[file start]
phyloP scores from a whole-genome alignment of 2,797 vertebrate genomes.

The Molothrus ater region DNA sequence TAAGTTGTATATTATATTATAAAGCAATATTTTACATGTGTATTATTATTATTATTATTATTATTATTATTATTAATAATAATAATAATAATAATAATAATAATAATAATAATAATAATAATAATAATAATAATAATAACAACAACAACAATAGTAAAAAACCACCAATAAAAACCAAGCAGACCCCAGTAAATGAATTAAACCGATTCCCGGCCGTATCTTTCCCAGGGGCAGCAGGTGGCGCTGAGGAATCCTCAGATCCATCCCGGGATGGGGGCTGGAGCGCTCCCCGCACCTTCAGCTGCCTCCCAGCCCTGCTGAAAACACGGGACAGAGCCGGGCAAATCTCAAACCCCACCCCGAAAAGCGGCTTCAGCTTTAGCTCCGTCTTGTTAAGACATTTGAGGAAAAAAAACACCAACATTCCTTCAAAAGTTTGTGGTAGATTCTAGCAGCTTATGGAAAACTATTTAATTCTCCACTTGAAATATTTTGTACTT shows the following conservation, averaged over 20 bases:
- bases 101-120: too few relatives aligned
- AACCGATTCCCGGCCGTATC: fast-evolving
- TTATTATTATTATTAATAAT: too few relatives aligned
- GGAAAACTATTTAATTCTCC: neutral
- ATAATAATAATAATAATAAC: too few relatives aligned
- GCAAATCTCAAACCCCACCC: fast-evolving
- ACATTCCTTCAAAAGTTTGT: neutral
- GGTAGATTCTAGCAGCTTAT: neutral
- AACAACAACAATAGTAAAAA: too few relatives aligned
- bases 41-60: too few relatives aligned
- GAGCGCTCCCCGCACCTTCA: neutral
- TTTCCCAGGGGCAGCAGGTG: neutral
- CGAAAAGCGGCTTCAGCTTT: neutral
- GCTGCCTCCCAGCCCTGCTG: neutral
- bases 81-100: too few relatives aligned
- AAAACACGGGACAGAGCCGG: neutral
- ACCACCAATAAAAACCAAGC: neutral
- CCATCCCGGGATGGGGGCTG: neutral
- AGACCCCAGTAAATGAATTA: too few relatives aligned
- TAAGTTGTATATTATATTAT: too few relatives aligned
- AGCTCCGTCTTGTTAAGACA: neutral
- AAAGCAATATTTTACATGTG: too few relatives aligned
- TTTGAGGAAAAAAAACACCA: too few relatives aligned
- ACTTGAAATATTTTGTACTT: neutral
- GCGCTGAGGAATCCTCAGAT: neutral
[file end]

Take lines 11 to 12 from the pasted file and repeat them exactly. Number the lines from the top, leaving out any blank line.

- AACAACAACAATAGTAAAAA: too few relatives aligned
- bases 41-60: too few relatives aligned